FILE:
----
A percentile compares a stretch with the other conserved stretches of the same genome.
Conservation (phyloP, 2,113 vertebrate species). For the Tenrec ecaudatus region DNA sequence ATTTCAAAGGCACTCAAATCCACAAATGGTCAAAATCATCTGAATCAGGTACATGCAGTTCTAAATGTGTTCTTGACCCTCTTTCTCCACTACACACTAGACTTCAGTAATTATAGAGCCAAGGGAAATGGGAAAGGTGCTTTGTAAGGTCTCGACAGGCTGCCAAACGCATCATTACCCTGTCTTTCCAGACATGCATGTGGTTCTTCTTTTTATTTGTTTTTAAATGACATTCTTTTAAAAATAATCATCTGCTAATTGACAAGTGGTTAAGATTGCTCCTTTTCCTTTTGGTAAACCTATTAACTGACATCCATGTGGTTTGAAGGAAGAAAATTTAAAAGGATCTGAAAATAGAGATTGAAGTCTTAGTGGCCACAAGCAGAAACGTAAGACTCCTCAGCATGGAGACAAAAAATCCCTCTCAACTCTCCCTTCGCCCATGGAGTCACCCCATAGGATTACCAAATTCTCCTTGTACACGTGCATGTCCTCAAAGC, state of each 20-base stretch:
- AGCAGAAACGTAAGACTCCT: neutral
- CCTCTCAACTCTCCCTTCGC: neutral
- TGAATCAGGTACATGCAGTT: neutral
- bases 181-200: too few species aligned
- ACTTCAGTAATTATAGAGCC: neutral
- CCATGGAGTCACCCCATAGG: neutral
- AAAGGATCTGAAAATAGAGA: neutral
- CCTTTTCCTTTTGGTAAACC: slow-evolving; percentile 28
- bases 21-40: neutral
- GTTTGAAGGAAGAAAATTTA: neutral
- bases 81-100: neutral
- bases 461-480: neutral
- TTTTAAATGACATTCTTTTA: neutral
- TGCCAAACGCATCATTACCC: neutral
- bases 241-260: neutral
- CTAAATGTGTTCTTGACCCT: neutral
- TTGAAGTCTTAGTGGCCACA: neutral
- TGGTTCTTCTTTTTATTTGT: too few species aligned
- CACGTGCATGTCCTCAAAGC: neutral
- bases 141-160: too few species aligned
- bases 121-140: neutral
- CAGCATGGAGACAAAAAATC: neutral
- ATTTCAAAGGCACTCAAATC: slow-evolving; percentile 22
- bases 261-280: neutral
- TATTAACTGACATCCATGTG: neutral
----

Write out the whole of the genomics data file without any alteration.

A percentile compares a stretch with the other conserved stretches of the same genome.
Conservation (phyloP, 2,113 vertebrate species). For the Tenrec ecaudatus region DNA sequence ATTTCAAAGGCACTCAAATCCACAAATGGTCAAAATCATCTGAATCAGGTACATGCAGTTCTAAATGTGTTCTTGACCCTCTTTCTCCACTACACACTAGACTTCAGTAATTATAGAGCCAAGGGAAATGGGAAAGGTGCTTTGTAAGGTCTCGACAGGCTGCCAAACGCATCATTACCCTGTCTTTCCAGACATGCATGTGGTTCTTCTTTTTATTTGTTTTTAAATGACATTCTTTTAAAAATAATCATCTGCTAATTGACAAGTGGTTAAGATTGCTCCTTTTCCTTTTGGTAAACCTATTAACTGACATCCATGTGGTTTGAAGGAAGAAAATTTAAAAGGATCTGAAAATAGAGATTGAAGTCTTAGTGGCCACAAGCAGAAACGTAAGACTCCTCAGCATGGAGACAAAAAATCCCTCTCAACTCTCCCTTCGCCCATGGAGTCACCCCATAGGATTACCAAATTCTCCTTGTACACGTGCATGTCCTCAAAGC, state of each 20-base stretch:
- AGCAGAAACGTAAGACTCCT: neutral
- CCTCTCAACTCTCCCTTCGC: neutral
- TGAATCAGGTACATGCAGTT: neutral
- bases 181-200: too few species aligned
- ACTTCAGTAATTATAGAGCC: neutral
- CCATGGAGTCACCCCATAGG: neutral
- AAAGGATCTGAAAATAGAGA: neutral
- CCTTTTCCTTTTGGTAAACC: slow-evolving; percentile 28
- bases 21-40: neutral
- GTTTGAAGGAAGAAAATTTA: neutral
- bases 81-100: neutral
- bases 461-480: neutral
- TTTTAAATGACATTCTTTTA: neutral
- TGCCAAACGCATCATTACCC: neutral
- bases 241-260: neutral
- CTAAATGTGTTCTTGACCCT: neutral
- TTGAAGTCTTAGTGGCCACA: neutral
- TGGTTCTTCTTTTTATTTGT: too few species aligned
- CACGTGCATGTCCTCAAAGC: neutral
- bases 141-160: too few species aligned
- bases 121-140: neutral
- CAGCATGGAGACAAAAAATC: neutral
- ATTTCAAAGGCACTCAAATC: slow-evolving; percentile 22
- bases 261-280: neutral
- TATTAACTGACATCCATGTG: neutral